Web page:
Machine learning is the process of building analytical models to automatically discover previously unknown patterns from data that indicate associations, sequences, anomalies (outliers), classifications, and clusters and segments. These patterns reveal hidden rules as to why an event happened—for example, rules that predict likely customer churn. Businesses can take advantage of several kinds of uses for machine learning:
- Segmentation, or grouping sets of customers who have similar buying patterns for targeted marketing
- Classification based on a set of attributes to make a prediction—for example propensity to buy, customers with insurance policies likely to lapse and equipment failure that triggers preventive maintenance
- Forecasts—for example, sales projections based on time series
- Pattern discovery that associates one product with another to reveal cross-sell opportunities and sequences—for example, products that sell together over time
- Anomaly detection—for example, detecting fraud
Predictive analytics model methodology
The widely used Cross Industry Standard Process for Data Mining (CRISP-DM) methodology is used to develop predictive analytical models. CRISP-DM includes six phases: business understanding, data understanding, data preparation, model development using supervised and unsupervised learning, model evaluation and model deployment.
The business understanding phase involves defining the business problem or use case, the business objectives and the business questions that need to be answered. It also involves defining success criteria. Then the standard project-related tasks need to be performed. These tasks include defining resource requirements such as people and money, technology requirements, creating a project plan, defining any constraints, assessing risks and creating a contingency plan.
The data understanding phase involves data requirements such as internal and external data sources and data characteristics including data volumes, variety, velocity, formats and so on, as well as whether the data is in flat files, a relational database, a Hadoop Distributed File System (HDFS) or if it is live, streaming data.
This phase also includes data exploration using statistical analysis to look at data—for example, basic statistics about each data column and any information about whether data is skewed in any way. Visualizations such as histograms and scatterplots help with drilling down on outliers and errors. In addition, a data quality assessment involves understanding the degree to which data is missing, has errors, is inconsistent and is duplicated.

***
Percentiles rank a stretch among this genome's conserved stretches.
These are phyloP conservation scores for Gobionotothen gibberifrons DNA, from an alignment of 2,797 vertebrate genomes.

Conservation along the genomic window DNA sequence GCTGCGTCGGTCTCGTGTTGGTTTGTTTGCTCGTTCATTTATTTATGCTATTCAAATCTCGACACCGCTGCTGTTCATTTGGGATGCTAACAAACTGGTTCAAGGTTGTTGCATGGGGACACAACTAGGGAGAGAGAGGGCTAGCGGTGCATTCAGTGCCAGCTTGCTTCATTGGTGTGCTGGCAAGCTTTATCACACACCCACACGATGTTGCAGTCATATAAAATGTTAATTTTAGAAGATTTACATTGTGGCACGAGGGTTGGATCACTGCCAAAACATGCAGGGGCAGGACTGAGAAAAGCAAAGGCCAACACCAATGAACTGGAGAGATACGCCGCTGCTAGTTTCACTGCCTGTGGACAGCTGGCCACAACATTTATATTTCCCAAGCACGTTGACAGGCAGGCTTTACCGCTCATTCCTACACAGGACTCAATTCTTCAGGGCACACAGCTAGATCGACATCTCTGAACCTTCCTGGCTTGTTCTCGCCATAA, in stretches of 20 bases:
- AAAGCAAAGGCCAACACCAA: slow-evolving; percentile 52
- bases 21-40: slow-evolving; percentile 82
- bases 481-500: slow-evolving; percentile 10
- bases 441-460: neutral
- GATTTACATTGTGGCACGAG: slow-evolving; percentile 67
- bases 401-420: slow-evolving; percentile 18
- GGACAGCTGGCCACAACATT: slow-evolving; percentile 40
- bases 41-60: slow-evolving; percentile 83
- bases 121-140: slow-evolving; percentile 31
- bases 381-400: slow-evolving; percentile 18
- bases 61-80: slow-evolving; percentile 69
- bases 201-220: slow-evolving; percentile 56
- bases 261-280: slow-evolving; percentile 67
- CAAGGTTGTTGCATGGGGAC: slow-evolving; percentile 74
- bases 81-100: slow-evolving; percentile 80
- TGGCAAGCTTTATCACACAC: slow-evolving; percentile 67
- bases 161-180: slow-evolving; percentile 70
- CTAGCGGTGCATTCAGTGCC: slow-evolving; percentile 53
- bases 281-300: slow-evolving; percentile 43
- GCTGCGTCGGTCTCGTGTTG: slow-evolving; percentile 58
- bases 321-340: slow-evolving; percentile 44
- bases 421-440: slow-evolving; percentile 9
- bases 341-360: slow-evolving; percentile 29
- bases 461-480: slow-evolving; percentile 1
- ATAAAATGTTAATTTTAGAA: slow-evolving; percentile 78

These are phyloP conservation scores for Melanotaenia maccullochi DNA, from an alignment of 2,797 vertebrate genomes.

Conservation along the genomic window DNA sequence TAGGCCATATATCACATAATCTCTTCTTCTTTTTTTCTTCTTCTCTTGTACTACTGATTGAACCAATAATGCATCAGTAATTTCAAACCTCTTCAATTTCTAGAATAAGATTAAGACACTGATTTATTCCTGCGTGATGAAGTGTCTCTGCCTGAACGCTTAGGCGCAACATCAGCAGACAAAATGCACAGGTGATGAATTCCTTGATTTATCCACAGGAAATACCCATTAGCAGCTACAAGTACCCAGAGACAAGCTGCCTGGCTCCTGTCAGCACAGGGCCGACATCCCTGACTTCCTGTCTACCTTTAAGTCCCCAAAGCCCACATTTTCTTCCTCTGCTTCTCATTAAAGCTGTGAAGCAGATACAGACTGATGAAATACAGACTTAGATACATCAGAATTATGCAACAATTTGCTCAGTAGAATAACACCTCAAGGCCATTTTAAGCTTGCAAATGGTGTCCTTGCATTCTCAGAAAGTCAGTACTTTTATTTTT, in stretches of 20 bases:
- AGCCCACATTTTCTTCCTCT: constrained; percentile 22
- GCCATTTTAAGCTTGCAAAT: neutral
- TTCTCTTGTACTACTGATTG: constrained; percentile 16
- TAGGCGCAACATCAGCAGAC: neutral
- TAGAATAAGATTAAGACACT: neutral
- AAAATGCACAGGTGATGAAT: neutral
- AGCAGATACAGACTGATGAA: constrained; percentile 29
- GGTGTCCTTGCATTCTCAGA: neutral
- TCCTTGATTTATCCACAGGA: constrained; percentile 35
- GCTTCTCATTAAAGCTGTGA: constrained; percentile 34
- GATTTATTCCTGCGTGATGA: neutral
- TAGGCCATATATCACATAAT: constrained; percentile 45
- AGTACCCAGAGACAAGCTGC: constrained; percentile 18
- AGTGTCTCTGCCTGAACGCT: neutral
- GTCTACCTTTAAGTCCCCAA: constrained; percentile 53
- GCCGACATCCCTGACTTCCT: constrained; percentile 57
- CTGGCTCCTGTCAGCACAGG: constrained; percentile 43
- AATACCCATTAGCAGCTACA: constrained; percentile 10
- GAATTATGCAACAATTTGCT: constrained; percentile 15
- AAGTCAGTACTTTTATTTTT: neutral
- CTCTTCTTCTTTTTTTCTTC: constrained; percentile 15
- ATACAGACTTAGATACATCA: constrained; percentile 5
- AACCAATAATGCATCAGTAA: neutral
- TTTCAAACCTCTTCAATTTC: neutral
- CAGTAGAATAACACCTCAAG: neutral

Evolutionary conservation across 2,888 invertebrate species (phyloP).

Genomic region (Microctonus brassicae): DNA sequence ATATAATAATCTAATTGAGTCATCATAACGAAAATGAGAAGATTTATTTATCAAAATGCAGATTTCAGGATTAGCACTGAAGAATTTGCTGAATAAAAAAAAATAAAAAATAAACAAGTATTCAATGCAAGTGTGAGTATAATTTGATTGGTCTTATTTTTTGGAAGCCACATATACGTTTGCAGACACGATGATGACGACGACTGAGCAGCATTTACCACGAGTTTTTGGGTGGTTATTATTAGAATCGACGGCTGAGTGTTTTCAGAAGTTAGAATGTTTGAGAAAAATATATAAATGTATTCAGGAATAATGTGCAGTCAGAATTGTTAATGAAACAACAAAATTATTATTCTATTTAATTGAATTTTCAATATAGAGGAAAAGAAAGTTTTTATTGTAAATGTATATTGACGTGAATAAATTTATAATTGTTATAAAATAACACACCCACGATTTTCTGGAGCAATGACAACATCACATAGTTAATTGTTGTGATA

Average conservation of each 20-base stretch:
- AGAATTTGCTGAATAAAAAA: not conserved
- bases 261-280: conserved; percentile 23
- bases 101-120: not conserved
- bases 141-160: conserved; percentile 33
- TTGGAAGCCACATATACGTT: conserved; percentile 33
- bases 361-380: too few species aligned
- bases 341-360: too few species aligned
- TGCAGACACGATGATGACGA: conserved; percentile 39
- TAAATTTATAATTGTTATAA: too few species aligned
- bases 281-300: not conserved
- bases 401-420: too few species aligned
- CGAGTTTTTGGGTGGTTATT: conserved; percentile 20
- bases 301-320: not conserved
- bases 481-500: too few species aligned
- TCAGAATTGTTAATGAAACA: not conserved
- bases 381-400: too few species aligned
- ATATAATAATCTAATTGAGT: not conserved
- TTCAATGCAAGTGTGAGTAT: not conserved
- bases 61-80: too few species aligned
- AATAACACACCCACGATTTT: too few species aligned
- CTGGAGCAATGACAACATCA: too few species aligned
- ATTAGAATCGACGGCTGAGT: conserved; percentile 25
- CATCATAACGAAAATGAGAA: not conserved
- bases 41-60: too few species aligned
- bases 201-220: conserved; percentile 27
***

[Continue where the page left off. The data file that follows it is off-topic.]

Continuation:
The objective of the data preparation phase is to produce a set of data that can be fed into machine-learning algorithms. This process requires a number of tasks including data enrichment, filtering and cleaning; data conversion; data transformation; and variable identification, which is also known as feature selection or dimensionality reduction. Variable identification’s objective is to create a data set of the most highly relevant variables to be used as model input to get optimal results. The intention is also to remove variables from a data set that are not useful as model input without compromising the model’s accuracy—for example, the accuracy of the predictions it makes.
The model development phase is about the development of a machine-learning model. Models can be built to predict, forecast or analyze data to find patterns such as associations and groups. Two types of machine learning can be used in model development: supervised learning and unsupervised learning.
Typically, predictive models are built using supervised learning. For example, if we want to develop a model that predicts equipment failure, we can use data that describes equipment that has actually failed. We can use that data to train the model to recognize the profile of a piece of equipment that is likely to fail. To accomplish this profile recognition, we split the data set containing failed equipment data records into a training data set and a test data set. Then we train the model by feeding the training data set into an algorithm, several of which can be used for prediction. Then we test the model using the test data set.
Unsupervised learning is a process of analyzing data to try and find hidden patterns in the data that indicate product association and groupings—for example, customer segmentation. Grouping is based on maximizing or minimizing similarity. The K-means clustering algorithm is a widely used algorithm for this approach. Predictive and descriptive analytical models can be built using advanced analytics or data mining tools, data science interactive workbooks with procedural or declarative programming languages, analytics clouds and automated model development tools.
After a model is developed, the next phase is to evaluate the accuracy of predictions or groupings. For predictions, this evaluation means understanding how many predictions were correct and how many were incorrect. Various methods can accomplish this evaluation. Key measures in model evaluation are the number of true positives, false positives, true negatives and false negatives. The bottom line is that we need to make sure that the model is accurate; otherwise, it could generate lots of false positives that may result in incorrect decisions and actions.
Once we are happy with the model we’ve developed, the final phase involves deploying models to run in many different environments. These environments include spreadsheets, analytics servers, applications, database management systems (DBMSs), analytical relational database management systems (RDBMSs), Apache Hadoop, Apache Spark and streaming analytics platforms: